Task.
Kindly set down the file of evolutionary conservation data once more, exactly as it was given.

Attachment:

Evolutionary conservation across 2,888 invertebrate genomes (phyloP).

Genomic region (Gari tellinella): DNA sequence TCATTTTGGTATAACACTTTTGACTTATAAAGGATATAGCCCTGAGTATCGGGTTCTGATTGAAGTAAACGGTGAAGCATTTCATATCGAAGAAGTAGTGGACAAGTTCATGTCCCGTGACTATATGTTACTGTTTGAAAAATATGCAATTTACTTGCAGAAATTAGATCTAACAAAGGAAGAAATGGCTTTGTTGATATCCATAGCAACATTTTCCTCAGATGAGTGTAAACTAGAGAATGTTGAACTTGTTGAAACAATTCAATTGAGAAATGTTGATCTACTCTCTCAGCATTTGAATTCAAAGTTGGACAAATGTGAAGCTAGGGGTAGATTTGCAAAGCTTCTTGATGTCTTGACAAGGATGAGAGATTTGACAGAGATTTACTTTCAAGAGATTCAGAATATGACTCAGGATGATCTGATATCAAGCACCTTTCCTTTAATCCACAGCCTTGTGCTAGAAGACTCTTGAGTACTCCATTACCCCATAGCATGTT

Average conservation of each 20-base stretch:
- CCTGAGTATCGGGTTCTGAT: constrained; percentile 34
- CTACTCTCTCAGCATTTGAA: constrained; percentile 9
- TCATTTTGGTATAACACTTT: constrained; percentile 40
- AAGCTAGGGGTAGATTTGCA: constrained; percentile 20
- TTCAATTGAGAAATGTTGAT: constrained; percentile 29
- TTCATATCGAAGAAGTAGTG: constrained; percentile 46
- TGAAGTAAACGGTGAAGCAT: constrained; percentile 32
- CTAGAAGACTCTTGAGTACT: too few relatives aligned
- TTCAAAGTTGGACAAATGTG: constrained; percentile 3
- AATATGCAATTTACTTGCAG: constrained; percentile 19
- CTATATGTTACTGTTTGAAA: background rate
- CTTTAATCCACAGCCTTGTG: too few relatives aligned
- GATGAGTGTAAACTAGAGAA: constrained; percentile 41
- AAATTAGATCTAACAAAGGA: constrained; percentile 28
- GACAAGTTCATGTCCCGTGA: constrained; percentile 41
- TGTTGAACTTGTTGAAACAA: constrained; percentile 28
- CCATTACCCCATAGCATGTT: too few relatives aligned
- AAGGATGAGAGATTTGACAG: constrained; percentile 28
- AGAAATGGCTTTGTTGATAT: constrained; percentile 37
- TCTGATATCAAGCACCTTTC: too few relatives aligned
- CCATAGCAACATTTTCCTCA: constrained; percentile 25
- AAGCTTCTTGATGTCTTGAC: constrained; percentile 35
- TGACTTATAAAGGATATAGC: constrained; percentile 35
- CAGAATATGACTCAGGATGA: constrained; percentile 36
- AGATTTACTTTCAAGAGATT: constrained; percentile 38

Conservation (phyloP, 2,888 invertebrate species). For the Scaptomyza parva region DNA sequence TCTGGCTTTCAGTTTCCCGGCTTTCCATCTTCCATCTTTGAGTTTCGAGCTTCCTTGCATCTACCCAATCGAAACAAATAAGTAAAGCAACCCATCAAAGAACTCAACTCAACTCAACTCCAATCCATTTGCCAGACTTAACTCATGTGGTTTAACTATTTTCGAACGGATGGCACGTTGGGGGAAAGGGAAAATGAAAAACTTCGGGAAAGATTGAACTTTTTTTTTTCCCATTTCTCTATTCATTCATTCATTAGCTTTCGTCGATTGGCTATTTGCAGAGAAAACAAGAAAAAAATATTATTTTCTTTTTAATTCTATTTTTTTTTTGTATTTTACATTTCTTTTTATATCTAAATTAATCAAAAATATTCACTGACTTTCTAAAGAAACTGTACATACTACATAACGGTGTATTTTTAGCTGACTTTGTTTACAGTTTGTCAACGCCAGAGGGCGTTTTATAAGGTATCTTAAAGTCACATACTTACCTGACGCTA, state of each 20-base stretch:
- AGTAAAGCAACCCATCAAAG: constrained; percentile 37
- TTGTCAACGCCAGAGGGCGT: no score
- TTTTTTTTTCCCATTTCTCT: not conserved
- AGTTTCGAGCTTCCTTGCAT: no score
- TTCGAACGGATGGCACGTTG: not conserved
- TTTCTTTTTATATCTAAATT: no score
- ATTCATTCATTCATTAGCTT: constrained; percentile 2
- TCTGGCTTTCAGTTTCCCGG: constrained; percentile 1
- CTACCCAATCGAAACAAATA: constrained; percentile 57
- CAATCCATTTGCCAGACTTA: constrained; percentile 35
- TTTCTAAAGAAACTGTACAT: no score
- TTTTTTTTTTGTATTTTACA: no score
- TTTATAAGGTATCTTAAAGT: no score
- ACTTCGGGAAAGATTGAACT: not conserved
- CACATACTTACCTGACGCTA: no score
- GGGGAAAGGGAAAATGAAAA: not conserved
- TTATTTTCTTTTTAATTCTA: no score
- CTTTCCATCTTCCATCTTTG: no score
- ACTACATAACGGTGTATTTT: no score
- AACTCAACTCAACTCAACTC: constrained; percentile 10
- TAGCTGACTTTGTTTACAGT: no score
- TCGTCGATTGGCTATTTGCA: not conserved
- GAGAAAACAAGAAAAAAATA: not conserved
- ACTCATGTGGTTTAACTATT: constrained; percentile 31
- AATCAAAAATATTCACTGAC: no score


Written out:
Evolutionary conservation across 2,888 invertebrate genomes (phyloP).

Genomic region (Gari tellinella): DNA sequence TCATTTTGGTATAACACTTTTGACTTATAAAGGATATAGCCCTGAGTATCGGGTTCTGATTGAAGTAAACGGTGAAGCATTTCATATCGAAGAAGTAGTGGACAAGTTCATGTCCCGTGACTATATGTTACTGTTTGAAAAATATGCAATTTACTTGCAGAAATTAGATCTAACAAAGGAAGAAATGGCTTTGTTGATATCCATAGCAACATTTTCCTCAGATGAGTGTAAACTAGAGAATGTTGAACTTGTTGAAACAATTCAATTGAGAAATGTTGATCTACTCTCTCAGCATTTGAATTCAAAGTTGGACAAATGTGAAGCTAGGGGTAGATTTGCAAAGCTTCTTGATGTCTTGACAAGGATGAGAGATTTGACAGAGATTTACTTTCAAGAGATTCAGAATATGACTCAGGATGATCTGATATCAAGCACCTTTCCTTTAATCCACAGCCTTGTGCTAGAAGACTCTTGAGTACTCCATTACCCCATAGCATGTT

Average conservation of each 20-base stretch:
- CCTGAGTATCGGGTTCTGAT: constrained; percentile 34
- CTACTCTCTCAGCATTTGAA: constrained; percentile 9
- TCATTTTGGTATAACACTTT: constrained; percentile 40
- AAGCTAGGGGTAGATTTGCA: constrained; percentile 20
- TTCAATTGAGAAATGTTGAT: constrained; percentile 29
- TTCATATCGAAGAAGTAGTG: constrained; percentile 46
- TGAAGTAAACGGTGAAGCAT: constrained; percentile 32
- CTAGAAGACTCTTGAGTACT: too few relatives aligned
- TTCAAAGTTGGACAAATGTG: constrained; percentile 3
- AATATGCAATTTACTTGCAG: constrained; percentile 19
- CTATATGTTACTGTTTGAAA: background rate
- CTTTAATCCACAGCCTTGTG: too few relatives aligned
- GATGAGTGTAAACTAGAGAA: constrained; percentile 41
- AAATTAGATCTAACAAAGGA: constrained; percentile 28
- GACAAGTTCATGTCCCGTGA: constrained; percentile 41
- TGTTGAACTTGTTGAAACAA: constrained; percentile 28
- CCATTACCCCATAGCATGTT: too few relatives aligned
- AAGGATGAGAGATTTGACAG: constrained; percentile 28
- AGAAATGGCTTTGTTGATAT: constrained; percentile 37
- TCTGATATCAAGCACCTTTC: too few relatives aligned
- CCATAGCAACATTTTCCTCA: constrained; percentile 25
- AAGCTTCTTGATGTCTTGAC: constrained; percentile 35
- TGACTTATAAAGGATATAGC: constrained; percentile 35
- CAGAATATGACTCAGGATGA: constrained; percentile 36
- AGATTTACTTTCAAGAGATT: constrained; percentile 38

Conservation (phyloP, 2,888 invertebrate species). For the Scaptomyza parva region DNA sequence TCTGGCTTTCAGTTTCCCGGCTTTCCATCTTCCATCTTTGAGTTTCGAGCTTCCTTGCATCTACCCAATCGAAACAAATAAGTAAAGCAACCCATCAAAGAACTCAACTCAACTCAACTCCAATCCATTTGCCAGACTTAACTCATGTGGTTTAACTATTTTCGAACGGATGGCACGTTGGGGGAAAGGGAAAATGAAAAACTTCGGGAAAGATTGAACTTTTTTTTTTCCCATTTCTCTATTCATTCATTCATTAGCTTTCGTCGATTGGCTATTTGCAGAGAAAACAAGAAAAAAATATTATTTTCTTTTTAATTCTATTTTTTTTTTGTATTTTACATTTCTTTTTATATCTAAATTAATCAAAAATATTCACTGACTTTCTAAAGAAACTGTACATACTACATAACGGTGTATTTTTAGCTGACTTTGTTTACAGTTTGTCAACGCCAGAGGGCGTTTTATAAGGTATCTTAAAGTCACATACTTACCTGACGCTA, state of each 20-base stretch:
- AGTAAAGCAACCCATCAAAG: constrained; percentile 37
- TTGTCAACGCCAGAGGGCGT: no score
- TTTTTTTTTCCCATTTCTCT: not conserved
- AGTTTCGAGCTTCCTTGCAT: no score
- TTCGAACGGATGGCACGTTG: not conserved
- TTTCTTTTTATATCTAAATT: no score
- ATTCATTCATTCATTAGCTT: constrained; percentile 2
- TCTGGCTTTCAGTTTCCCGG: constrained; percentile 1
- CTACCCAATCGAAACAAATA: constrained; percentile 57
- CAATCCATTTGCCAGACTTA: constrained; percentile 35
- TTTCTAAAGAAACTGTACAT: no score
- TTTTTTTTTTGTATTTTACA: no score
- TTTATAAGGTATCTTAAAGT: no score
- ACTTCGGGAAAGATTGAACT: not conserved
- CACATACTTACCTGACGCTA: no score
- GGGGAAAGGGAAAATGAAAA: not conserved
- TTATTTTCTTTTTAATTCTA: no score
- CTTTCCATCTTCCATCTTTG: no score
- ACTACATAACGGTGTATTTT: no score
- AACTCAACTCAACTCAACTC: constrained; percentile 10
- TAGCTGACTTTGTTTACAGT: no score
- TCGTCGATTGGCTATTTGCA: not conserved
- GAGAAAACAAGAAAAAAATA: not conserved
- ACTCATGTGGTTTAACTATT: constrained; percentile 31
- AATCAAAAATATTCACTGAC: no score